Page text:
Theatre of Wine, a wine merchant run by actor Daniel Illsley and research scientist Jonathan Warren, sounded too intriguing to resist. So I headed for Greenwich and a front-row seat. With Elvis intoning "It's Now or Never" from behind the dingy shop front, first impressions weren't promising. But after a glance at the quirky and individual wines on the shelves, I could hardly wait for the curtain to rise on tonight's topic, The Next Big Thing.
Just as well I'm reviewing the show incognito because I've never heard of five of the nine wines we're about to taste. This makes it almost as much of a rite of initiation for me as for the Americans, Canadians, Kiwis and locals sitting round the wooden salvage table made from old claret crates. There are 10 of us in the group, so, at £10 a ticket and a cost of £117.20 for the 9 wines on show, I haven't quite worked out how Daniel and Jonathan pay the rent.
There's no "Good evening, ladies and gentlemen" to start Act 1, just Daniel surprising everyone with the merits of English fizz, specifically the 1996 Nyetimber Classic Cuvée, £19, with its "marzipan and almond" characters, "a very breakfasty sort of champagne" (yes, he says champagne). This draws him into a recent spat between wine writers on the merits of English wine, one a total idiot (not me, phew!) for spending his life writing about £2.99 wines and trying to make them sound like Château Latour.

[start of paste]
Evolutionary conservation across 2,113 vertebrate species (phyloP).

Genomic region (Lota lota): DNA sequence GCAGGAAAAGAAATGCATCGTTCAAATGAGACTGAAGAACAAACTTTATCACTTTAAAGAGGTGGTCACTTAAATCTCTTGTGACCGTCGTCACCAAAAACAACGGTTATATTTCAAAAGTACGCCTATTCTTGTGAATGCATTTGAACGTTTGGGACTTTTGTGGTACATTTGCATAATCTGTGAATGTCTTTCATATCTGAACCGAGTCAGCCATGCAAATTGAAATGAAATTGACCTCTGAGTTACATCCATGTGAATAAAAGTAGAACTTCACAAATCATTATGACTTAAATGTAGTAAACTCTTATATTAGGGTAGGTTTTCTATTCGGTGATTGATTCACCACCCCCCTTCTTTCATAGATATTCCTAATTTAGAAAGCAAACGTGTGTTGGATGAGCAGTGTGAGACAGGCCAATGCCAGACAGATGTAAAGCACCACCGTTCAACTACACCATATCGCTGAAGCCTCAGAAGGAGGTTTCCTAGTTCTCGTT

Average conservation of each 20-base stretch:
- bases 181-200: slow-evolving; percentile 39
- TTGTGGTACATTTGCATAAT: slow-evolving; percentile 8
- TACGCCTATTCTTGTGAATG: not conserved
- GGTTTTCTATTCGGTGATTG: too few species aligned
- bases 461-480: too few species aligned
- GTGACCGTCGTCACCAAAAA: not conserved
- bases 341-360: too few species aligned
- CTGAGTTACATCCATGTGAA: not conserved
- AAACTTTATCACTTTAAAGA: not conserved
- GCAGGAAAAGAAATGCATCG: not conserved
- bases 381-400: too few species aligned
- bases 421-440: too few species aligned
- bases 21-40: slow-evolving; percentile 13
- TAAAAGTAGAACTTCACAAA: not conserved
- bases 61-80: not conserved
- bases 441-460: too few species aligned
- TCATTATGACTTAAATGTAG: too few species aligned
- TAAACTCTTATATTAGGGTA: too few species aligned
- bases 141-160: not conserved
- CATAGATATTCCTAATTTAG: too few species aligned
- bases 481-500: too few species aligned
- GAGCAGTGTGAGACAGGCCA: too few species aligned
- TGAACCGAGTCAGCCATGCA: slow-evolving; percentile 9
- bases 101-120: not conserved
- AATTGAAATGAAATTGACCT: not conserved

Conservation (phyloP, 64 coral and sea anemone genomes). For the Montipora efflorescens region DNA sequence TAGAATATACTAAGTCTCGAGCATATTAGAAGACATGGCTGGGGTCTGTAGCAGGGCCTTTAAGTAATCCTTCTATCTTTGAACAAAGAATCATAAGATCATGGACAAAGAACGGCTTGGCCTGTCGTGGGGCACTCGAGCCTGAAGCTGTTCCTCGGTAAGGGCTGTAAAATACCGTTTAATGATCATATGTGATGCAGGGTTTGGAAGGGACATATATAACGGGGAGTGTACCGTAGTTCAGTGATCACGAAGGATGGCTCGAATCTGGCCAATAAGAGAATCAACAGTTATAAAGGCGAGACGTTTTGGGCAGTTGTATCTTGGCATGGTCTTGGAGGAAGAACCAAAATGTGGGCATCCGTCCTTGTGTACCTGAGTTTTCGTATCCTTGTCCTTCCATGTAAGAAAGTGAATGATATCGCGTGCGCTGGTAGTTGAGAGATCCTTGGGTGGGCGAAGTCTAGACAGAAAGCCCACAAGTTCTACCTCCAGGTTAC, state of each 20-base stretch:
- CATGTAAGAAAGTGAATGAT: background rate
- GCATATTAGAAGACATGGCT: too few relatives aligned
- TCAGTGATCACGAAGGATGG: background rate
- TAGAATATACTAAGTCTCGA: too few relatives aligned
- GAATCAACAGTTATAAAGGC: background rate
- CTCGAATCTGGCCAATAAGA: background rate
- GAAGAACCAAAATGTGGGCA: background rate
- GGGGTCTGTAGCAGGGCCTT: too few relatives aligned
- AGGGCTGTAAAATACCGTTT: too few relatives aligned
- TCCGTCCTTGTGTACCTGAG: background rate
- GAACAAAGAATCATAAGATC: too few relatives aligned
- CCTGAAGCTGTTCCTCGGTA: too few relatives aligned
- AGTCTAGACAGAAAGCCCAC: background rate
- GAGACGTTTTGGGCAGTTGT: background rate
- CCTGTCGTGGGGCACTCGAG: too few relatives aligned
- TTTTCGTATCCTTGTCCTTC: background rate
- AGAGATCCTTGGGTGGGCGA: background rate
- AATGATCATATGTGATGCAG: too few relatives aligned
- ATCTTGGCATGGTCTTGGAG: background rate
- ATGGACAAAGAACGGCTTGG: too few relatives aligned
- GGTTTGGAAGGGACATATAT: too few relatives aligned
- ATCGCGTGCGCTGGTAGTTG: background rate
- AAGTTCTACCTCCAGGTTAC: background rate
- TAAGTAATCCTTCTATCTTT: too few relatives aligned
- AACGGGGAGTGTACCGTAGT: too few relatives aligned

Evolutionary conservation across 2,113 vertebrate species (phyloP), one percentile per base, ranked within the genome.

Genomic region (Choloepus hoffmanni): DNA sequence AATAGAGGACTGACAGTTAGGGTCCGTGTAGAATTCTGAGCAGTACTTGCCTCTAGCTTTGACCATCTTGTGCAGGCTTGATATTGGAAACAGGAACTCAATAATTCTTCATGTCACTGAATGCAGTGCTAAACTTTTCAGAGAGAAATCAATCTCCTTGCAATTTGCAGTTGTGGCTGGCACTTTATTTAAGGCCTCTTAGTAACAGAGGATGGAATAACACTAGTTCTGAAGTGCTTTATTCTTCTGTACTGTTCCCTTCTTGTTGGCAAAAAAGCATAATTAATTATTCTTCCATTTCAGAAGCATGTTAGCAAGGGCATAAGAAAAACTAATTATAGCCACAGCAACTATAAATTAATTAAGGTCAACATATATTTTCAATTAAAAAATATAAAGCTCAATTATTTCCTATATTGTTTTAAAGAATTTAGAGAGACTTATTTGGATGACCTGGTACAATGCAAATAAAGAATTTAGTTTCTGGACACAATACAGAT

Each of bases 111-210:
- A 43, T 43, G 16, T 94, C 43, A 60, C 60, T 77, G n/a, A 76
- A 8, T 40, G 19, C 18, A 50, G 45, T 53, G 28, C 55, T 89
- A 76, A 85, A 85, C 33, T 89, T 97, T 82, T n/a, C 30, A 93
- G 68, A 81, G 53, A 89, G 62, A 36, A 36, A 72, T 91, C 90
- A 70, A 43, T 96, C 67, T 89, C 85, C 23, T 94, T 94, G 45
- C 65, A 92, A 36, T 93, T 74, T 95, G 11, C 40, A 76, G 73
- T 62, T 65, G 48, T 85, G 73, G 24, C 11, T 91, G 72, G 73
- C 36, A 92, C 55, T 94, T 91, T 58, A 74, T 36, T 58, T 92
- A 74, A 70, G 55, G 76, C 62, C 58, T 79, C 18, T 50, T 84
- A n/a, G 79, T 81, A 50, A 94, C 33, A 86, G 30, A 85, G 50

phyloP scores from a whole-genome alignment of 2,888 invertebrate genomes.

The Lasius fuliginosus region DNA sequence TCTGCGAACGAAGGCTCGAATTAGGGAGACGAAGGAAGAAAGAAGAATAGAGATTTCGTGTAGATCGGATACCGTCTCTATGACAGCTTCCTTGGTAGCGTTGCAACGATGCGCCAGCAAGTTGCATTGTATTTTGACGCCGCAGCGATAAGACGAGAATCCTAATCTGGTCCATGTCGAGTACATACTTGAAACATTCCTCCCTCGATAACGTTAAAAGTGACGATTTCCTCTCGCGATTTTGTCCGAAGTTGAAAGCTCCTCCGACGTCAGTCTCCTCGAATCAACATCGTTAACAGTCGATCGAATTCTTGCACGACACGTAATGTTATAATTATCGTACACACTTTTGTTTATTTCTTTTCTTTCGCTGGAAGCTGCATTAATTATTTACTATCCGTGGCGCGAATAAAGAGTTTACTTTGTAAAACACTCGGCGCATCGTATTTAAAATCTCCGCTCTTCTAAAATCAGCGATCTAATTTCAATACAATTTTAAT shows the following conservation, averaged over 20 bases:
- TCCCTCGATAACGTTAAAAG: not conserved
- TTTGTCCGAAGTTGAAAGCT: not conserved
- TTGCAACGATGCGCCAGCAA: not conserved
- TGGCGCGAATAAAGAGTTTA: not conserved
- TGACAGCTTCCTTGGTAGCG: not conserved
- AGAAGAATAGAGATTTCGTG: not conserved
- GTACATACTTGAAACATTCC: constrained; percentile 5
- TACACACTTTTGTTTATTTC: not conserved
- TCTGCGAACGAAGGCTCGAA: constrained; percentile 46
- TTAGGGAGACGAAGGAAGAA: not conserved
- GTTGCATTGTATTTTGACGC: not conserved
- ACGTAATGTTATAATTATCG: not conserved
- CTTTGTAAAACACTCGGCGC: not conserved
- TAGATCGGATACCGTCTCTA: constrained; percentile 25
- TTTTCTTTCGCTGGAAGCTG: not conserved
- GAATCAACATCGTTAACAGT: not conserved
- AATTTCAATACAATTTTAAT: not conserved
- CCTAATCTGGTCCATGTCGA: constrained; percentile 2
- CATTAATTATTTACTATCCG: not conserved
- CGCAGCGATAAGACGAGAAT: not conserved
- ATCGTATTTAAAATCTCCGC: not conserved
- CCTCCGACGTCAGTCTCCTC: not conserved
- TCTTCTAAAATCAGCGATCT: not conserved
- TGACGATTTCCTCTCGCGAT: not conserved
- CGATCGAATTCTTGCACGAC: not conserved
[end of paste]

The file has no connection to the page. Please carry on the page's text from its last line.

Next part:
English fizz (top-notch) leads on to the delicate, almost chablis-like 2001 Inama Soave Classico, £8.50. Soave, Daniel tells us, is "a wine coming back from the grave".
Enter stage right, a man off the street asking for "something expensive and vintage". He pays his £30 for a claret. After an expensive "blackcurranty" Tasmanian sauvignon blanc, we continue with an oaky, "tarry", Minervois, 1998 Domaine La Tour Boisée, then a 2000 Château Moujan from La Clape. Audience participation gets out of hand as we discuss who's had La Clape. Daniel brings us back to the Languedoc, which "has gone from being a gloomy glut of mass production to becoming the New World of France".
The 2000 Condado das Vinhas Tinto, £7.50, from Antonia Lança in Portugal's Alentejo is deliciously brambly and refreshing with a sour cherry/damson flavour. "What are the grapes?" "No idea," admits Daniel, scrutinising the back label for clues. Cue a soliloquy: "The world needs more unusual flavours like this, not more cabernet sauvignons, which all taste the same." Finally the curtain comes down on Spain, with three idiosyncratic reds including the superbly seductive, richly oaked 2000 Mas Estela Vinya Selva de Mar from Ampurdan-Costa Brava (jokes about a Benidorm appellation), £21, made from organic grapes.
The group is really getting into it now, although a vegetarian threatens a walk out - especially when fellow audience members describe one wine as smelling of "dead rabbits".
"Once you get through the fear factor, it's very exciting," says Daniel. That's the thing about Theatre of Wine. On the Greenwich wine stage, you can taste, learn and express yourself, however outrageously. I still haven't worked out how they pay the rent though. E
Theatre of Wine, 75 Trafalgar Road, Greenwich, London SE10 (020-8858 6363, www.TheatreOfWine.com)Reuse content